Africa struggle for many decades to force European countries out of Africa in order to win political independence.  However Africa has discovered that winning political independence without economic independence is window dressing.  Africa is rich in resources and human capital but it still suffers more than any other region in the world.  It has a high concentration of wars, famine, poverty and mismanagement.  Most of Africa’s early problems were caused by proxy wars fought between the East and the West.  Communism Vs. Capitalism.  These ideological wars were well funded by European countries on either side.  When the Berlin wall fell, Africa was left holding the bag with millions of dollars in support converted to loans that Africa will never be able to repay.

Greece has been in a similar situation that the debt burden is so large that it not only stifles growth but it makes the debt repayment impossible.  Either Africa concentrates on paying these debts and is unable to provide for their citizenry leading to more chaos or some sort of debt management and forgiveness needs to be enacted. The debt load is also a carry over from colonialism where colonial governments fought their citizens, burdened the country with debt in those fights and the new governments where expected to service those debts that were incurred in the fight against the population.  This is not only unfair for the continent but unmanageable as the debt burden that all African countries inherited had nothing to do with development for the population but suppression of voting rights.

==FILE== Seneglese and Chinese workers observe a ceremony at the national theater construction site financed by China on February 14, 2009 in Dakar, during a visit by Chinese president Hu Jintao and Senegalese president Abdoulaye Wade. AFP Photo / SEYLLOU_[24FEB2013 SUNDAY REVIEW BOOK REVIEW]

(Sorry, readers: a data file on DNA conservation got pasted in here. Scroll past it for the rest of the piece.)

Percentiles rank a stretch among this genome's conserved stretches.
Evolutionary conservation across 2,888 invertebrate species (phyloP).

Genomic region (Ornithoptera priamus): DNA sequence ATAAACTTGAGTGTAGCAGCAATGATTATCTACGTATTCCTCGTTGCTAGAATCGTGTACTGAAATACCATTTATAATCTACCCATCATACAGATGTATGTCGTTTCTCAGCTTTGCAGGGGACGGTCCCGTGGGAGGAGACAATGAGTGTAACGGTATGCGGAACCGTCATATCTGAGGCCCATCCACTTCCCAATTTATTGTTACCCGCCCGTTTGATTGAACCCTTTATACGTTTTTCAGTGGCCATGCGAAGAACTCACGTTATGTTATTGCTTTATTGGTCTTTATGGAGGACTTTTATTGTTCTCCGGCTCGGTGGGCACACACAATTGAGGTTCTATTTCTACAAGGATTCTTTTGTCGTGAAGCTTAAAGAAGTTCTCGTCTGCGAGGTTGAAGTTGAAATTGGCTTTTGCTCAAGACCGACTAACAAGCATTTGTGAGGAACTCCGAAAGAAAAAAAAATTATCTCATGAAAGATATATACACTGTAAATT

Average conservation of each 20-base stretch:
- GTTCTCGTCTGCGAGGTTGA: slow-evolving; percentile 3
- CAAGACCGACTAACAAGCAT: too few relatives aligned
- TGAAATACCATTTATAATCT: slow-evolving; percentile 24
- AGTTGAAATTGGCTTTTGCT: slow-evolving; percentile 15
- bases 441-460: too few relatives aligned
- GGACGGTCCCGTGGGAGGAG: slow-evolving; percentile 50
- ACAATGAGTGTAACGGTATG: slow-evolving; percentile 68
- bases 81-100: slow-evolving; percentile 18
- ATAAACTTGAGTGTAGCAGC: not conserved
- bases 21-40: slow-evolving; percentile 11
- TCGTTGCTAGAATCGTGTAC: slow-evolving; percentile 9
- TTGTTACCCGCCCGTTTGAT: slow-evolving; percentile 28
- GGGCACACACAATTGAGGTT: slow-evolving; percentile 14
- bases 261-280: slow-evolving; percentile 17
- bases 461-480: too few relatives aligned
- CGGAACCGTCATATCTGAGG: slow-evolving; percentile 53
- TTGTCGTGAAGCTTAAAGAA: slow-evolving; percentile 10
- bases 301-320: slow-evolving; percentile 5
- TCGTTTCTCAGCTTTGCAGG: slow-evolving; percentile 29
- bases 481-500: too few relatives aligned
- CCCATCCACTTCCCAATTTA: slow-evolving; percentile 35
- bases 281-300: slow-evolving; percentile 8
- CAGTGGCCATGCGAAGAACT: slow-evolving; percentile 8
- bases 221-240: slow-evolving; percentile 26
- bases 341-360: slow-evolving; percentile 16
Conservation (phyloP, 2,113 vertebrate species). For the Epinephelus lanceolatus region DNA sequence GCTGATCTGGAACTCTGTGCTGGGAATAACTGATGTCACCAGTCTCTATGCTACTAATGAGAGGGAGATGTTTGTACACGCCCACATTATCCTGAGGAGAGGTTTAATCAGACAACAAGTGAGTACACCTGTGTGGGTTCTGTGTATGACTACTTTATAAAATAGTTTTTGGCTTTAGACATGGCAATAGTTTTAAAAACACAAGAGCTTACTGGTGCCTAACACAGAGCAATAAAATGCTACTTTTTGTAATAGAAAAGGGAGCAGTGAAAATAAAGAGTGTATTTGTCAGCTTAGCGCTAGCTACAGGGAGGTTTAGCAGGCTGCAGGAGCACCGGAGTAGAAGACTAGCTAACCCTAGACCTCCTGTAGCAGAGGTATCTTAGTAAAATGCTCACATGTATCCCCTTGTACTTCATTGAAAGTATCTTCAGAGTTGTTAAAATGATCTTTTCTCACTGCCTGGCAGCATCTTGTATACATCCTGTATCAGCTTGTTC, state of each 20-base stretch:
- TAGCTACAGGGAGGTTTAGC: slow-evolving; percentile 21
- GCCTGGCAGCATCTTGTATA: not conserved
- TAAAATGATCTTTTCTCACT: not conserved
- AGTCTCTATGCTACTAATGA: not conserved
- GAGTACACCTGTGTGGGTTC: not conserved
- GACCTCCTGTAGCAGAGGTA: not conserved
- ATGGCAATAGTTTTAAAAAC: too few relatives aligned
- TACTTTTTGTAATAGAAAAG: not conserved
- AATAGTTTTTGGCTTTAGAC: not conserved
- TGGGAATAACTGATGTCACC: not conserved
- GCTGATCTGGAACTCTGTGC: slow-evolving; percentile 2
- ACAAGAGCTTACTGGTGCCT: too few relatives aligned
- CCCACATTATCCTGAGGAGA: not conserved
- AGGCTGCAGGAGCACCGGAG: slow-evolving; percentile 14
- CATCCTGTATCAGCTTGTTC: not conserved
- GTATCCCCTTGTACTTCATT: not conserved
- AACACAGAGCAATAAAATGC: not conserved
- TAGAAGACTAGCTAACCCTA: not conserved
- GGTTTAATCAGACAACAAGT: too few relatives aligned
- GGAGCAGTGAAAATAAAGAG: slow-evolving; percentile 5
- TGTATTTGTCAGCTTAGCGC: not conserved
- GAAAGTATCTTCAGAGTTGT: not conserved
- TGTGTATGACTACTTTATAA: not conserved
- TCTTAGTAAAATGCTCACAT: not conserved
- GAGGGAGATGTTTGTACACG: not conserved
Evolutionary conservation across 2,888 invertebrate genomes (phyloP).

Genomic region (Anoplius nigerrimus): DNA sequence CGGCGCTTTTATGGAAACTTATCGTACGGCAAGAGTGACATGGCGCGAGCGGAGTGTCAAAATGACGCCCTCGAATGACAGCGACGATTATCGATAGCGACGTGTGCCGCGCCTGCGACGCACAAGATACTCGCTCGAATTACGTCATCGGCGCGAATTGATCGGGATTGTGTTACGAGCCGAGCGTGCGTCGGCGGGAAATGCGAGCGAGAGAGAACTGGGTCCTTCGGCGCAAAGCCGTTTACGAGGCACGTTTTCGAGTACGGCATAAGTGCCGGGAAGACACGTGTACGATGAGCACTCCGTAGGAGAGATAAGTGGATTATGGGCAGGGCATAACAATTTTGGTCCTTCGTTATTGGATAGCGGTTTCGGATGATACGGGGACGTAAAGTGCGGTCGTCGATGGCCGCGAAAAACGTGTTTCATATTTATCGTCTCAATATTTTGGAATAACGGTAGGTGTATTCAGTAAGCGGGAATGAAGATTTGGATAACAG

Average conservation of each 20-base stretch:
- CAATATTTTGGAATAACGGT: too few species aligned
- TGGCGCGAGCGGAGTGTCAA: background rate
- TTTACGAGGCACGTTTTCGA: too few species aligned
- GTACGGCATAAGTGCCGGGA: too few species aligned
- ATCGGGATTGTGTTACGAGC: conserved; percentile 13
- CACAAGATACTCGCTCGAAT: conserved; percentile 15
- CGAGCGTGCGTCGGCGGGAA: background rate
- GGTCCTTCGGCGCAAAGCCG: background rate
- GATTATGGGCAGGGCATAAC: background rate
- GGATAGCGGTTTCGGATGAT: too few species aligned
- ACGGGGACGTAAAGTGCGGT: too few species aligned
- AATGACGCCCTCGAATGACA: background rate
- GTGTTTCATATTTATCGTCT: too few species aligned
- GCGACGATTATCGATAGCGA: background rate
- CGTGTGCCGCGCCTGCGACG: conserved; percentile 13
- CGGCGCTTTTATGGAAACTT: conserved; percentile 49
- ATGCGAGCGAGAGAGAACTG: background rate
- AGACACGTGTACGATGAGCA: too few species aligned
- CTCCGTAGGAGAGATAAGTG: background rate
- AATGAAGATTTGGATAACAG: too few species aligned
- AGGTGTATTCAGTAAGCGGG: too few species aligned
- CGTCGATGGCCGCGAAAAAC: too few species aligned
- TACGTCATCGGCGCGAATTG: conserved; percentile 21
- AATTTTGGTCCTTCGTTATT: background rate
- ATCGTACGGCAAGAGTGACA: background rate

Recently as the continent has sought better terms and new friends, none have answered the call as much a China.  China has invested heavily in Africa.  Both for economic reasons in the search of raw materials for their expanding economy but also in terms of political influence on the global stage to counter the dependence of African countries on their former colonial masters.

So how much have Chinese companies and individuals invested in Africa?  I have concluded that no one, including no one in China, knows the answer to this question.  For that matter, it is not even clear how China defines FDI.  China’s Minister of Commerce, Chen Deming, stated in mid-2012 that as of the end of 2011 China’s cumulative FDI in Africa “exceeded $14.7 billion, up 60 percent from 2009.”  Also in mid-2012, China’s ambassador to South Africa, Tian Xuejun, in a wide ranging speech on China-Africa relations, said: “China’s investment in Africa of various kinds exceeds $40 billion, among which $14.7 billion is direct investment.”   He did not explain the difference between investment of “various kinds” and “direct investment.”

Not all the aid has been bad.  With China’s help many African governments have managed to fast track massive development projects.  But this dependence has new strings attached.  African governments are not able to condemn any action by China for fear of losing these new streams of investment and the Chinese usually bring their own workers, even for manual tasks that do not require much skills.  This means that the population may benefit from the end product but will not share in the skills transfer required to manage future projects on their own.

So have we replaced the West with a new Colonial power?  Only time will tell.



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